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Secret Service Director Delays Retirement Amid Jan. 6 Issues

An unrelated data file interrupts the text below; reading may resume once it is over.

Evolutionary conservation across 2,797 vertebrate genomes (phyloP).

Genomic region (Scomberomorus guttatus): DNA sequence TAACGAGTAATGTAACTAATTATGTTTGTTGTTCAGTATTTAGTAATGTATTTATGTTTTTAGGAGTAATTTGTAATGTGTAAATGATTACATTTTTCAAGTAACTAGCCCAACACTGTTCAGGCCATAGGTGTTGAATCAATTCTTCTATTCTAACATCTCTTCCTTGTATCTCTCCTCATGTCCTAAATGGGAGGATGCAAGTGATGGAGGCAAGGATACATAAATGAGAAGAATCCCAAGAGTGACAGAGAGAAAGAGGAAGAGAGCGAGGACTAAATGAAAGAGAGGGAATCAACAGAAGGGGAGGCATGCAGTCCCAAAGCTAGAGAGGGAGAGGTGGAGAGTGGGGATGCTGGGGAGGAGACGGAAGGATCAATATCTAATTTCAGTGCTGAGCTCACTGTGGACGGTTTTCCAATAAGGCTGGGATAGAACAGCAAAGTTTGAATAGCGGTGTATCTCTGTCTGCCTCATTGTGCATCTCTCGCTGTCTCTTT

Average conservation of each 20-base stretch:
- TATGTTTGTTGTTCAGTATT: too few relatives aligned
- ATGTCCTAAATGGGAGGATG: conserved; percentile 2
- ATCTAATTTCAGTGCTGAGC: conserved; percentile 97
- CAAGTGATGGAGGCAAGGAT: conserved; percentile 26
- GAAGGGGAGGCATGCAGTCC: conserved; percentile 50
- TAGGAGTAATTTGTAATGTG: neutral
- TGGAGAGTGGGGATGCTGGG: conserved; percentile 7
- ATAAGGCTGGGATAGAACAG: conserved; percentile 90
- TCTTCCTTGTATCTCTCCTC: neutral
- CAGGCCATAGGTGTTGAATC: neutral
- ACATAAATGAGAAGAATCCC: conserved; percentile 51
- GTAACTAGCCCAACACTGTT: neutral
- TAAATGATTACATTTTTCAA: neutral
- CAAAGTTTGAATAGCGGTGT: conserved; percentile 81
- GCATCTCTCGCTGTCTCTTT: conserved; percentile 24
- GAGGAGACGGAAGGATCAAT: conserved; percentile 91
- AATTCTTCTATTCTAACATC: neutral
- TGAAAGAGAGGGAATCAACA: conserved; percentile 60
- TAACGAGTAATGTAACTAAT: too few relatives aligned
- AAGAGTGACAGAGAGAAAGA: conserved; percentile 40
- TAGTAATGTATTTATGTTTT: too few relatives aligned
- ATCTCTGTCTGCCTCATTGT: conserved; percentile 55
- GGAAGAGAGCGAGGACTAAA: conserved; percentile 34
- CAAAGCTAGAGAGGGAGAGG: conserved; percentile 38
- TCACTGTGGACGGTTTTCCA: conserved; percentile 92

Secret Service Director James Murray is delaying a planned retirement as the agency deals with continuing controversies related to the Jan. 6, 2021, Capitol attack. Murray informed agency employees Thursday about the decision to postpone his retirement, which had been announced as effective Saturday, the Wall Street Journal reports. “I feel strongly about using this time to oversee and ensure our agency’s continued cooperation, responsiveness, and full support with respect to ongoing Congressional and other inquiries,” Murray wrote. “Doing so is critically important and I am especially grateful for the extra time to help lead our Service ever forward.” Murray had planned to take on the post of chief security official at social-media company Snap Inc., the parent of Snapchat, on Aug. 1. Murray said he was briefly delaying his transition to the private sector and the selection process for the next director was under way. When Murray announced his retirement in early July, Secret Service and White House officials said his planned departure wasn’t related to Jan. 6. In late June, Cassidy Hutchinson, a top aide to then-President Trump’s last chief of staff, Mark Meadows, testified she was told that Trump wanted to be driven to the Capitol that day and wrestled for the vehicle's steering wheel with the Secret Service when his order was refused. Another controversy erupted when the inspector general of the Department of Homeland Security, of which the Secret Service is a part, accused the agency of erasing many text messages from the day of the Capitol attack and the previous day. Murray had been looking to retire since spring, after 27 years with the agency. Current and former Secret Service officials pushed back on any suggestion that his legacy has been tarnished, crediting him with leading the agency through a series of challenges including the Jan. 6 Capitol attack and the COVID-19 pandemic.

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